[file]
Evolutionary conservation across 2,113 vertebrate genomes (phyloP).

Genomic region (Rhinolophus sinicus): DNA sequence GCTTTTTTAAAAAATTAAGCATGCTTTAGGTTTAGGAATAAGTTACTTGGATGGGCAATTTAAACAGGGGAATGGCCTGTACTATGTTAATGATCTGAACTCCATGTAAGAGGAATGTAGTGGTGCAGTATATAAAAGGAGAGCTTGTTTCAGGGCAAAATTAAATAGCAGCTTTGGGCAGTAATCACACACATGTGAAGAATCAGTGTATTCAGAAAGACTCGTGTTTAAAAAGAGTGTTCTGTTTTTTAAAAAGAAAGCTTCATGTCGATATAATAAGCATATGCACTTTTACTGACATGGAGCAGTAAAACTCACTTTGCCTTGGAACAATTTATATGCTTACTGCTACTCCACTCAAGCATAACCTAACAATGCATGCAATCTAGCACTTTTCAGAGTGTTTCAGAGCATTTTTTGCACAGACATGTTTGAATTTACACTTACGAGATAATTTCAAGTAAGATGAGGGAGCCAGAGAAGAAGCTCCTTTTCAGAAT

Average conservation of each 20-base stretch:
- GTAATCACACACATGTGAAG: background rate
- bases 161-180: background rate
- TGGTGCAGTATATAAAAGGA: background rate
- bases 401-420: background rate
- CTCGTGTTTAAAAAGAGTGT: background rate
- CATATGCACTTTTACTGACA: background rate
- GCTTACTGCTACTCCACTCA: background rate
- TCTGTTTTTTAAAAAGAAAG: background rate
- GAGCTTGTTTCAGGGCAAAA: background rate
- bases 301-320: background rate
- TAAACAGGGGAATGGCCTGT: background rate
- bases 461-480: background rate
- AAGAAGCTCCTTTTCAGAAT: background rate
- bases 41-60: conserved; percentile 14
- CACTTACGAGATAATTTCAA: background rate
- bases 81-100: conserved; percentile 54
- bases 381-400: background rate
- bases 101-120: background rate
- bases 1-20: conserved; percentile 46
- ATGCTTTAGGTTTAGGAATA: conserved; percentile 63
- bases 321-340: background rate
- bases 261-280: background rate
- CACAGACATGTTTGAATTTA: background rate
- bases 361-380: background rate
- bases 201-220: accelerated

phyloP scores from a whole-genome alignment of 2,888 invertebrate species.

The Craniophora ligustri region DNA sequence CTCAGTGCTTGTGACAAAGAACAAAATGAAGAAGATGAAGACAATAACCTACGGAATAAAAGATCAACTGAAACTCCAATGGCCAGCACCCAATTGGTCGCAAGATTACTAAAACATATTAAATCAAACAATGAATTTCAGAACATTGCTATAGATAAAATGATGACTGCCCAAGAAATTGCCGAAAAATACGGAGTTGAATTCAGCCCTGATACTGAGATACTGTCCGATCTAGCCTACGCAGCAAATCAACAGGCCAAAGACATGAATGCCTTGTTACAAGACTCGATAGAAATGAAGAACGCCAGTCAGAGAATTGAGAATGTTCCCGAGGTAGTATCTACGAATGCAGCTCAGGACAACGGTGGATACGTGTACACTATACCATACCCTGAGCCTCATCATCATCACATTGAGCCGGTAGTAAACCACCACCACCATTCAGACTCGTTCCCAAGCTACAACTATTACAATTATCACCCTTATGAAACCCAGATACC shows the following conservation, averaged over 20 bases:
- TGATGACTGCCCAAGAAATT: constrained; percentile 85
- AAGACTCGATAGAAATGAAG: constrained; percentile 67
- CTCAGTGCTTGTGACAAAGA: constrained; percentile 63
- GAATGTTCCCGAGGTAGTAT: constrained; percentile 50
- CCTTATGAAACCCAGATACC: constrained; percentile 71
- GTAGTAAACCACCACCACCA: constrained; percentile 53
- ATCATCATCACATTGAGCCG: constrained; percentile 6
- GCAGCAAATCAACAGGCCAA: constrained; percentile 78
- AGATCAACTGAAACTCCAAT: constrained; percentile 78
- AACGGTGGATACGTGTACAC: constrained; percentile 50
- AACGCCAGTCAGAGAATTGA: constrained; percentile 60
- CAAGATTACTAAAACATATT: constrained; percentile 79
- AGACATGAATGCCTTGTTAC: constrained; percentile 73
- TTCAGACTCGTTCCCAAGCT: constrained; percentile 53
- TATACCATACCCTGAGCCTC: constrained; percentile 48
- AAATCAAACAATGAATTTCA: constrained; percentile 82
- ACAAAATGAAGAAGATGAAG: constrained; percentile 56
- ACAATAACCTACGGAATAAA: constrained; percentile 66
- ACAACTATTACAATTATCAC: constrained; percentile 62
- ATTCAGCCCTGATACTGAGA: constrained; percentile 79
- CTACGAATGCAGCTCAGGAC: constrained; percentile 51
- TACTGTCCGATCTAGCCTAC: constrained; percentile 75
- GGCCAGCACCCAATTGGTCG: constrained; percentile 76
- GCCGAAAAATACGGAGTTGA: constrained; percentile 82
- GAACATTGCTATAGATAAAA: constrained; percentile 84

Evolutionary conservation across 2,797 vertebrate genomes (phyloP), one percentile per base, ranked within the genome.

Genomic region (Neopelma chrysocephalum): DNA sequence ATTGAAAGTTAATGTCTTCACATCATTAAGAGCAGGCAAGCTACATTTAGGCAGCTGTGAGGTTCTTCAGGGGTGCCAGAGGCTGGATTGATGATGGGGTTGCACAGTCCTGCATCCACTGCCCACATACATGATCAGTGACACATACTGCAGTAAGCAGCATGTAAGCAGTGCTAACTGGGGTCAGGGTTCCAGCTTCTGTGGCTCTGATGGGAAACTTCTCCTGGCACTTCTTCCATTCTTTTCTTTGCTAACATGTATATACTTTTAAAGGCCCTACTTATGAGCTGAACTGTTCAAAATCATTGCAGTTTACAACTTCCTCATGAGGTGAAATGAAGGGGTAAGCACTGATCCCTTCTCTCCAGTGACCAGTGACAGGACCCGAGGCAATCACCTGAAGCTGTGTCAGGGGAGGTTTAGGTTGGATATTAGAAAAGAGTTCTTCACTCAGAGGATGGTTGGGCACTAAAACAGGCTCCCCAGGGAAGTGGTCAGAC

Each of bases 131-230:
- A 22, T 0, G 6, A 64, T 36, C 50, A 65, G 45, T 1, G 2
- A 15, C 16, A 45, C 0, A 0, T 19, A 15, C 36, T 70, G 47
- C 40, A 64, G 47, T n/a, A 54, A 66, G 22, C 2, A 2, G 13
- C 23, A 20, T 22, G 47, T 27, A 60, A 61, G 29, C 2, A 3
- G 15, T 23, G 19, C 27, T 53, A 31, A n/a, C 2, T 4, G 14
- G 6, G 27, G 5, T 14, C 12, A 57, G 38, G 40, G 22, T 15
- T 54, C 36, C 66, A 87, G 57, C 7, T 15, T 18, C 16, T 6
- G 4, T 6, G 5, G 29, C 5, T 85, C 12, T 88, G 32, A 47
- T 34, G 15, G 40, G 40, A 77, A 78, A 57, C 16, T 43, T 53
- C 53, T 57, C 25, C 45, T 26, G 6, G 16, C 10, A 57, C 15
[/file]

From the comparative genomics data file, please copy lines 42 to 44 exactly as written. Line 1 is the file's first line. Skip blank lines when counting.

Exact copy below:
- CAAGATTACTAAAACATATT: constrained; percentile 79
- AGACATGAATGCCTTGTTAC: constrained; percentile 73
- TTCAGACTCGTTCCCAAGCT: constrained; percentile 53